UPDATE: Pics for this unit found here!

I used the first story in our basal “David’s New Friends”, for those of you using Texas Treasures from MacMillian McGraw-Hill, and I set up a four activity set vocabulary instruction. I went with the LETRS format and did sets for Syllables, Definition, Discussion, and Examples. I also just wrote out the vocabulary words on cards.

Syllables has each word broken into syllables on cards for matching and blending.

Definitions has each word defined for matching.

Ask has smaller cards with discussion questions for oral language and word meaning.

Example is my favorite because it has picture cards with sentences but the sentence is made to be cut apart to work on word order (syntax).

You can find it in my TPT store here!

Sooooo NOW I have what my principal would call “transparent learning opportunities” for all the students in 2nd grade because blah, blah, we all have the same stuff, etc.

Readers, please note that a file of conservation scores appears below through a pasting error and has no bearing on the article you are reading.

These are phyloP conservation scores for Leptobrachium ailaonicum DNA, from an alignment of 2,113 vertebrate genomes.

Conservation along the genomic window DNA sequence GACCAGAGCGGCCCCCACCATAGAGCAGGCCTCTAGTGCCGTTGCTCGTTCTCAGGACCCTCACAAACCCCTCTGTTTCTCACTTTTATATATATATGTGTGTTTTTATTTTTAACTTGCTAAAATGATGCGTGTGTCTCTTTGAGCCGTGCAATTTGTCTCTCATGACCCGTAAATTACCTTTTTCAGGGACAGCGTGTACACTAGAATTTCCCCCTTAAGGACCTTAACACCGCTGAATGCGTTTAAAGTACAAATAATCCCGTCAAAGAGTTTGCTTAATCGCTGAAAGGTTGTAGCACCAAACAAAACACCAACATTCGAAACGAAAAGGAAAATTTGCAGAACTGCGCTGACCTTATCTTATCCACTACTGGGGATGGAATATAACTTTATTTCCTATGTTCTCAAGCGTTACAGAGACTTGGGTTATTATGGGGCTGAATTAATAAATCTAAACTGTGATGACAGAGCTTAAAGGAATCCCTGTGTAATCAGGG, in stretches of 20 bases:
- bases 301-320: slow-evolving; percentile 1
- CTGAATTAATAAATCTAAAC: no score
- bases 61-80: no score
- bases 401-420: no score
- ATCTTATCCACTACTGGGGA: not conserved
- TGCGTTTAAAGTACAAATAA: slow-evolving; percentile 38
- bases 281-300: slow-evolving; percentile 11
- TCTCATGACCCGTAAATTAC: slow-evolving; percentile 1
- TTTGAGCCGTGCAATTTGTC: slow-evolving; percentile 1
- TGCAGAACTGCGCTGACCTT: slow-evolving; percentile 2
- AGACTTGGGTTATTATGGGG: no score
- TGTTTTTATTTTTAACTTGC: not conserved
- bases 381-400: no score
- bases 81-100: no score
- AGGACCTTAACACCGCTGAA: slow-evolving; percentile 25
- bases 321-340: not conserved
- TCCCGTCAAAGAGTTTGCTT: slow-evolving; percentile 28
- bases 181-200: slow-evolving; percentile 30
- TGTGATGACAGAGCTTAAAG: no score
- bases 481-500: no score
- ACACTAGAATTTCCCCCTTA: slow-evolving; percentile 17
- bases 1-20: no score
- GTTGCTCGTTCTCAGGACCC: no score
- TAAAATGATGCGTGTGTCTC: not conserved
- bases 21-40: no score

Great. Only 30+ more basal texts to go! Plus now I want to do this set up to cover the *ahem* Five Essential Components of Literacy Instruction.

You can look now. I stopped being all teacher-y.

I have a fairly decent phonics set-up, except it is mostly spelling based and student activities, not really instruction based. And Fluency is good. But I could really use a good way to translate what I am doing for reading comprehension into a “printable” format. Also I struggle with phoneme awareness in 2nd grade. I think I will work on some interesting things using phoneme-grapheme mapping.

I don’t know. See this is why I hate going to these things! Then my brain goes all teacher mode and I end up creating a ton of stuff and then my house gets messy.

Don’t ask how I just got from CPE to my poor housekeeping skills. Just don’t. Because I’m not sure.

There goes my afternoon! I’m off to tackle Reading Comprehension!


Math Workshop!!!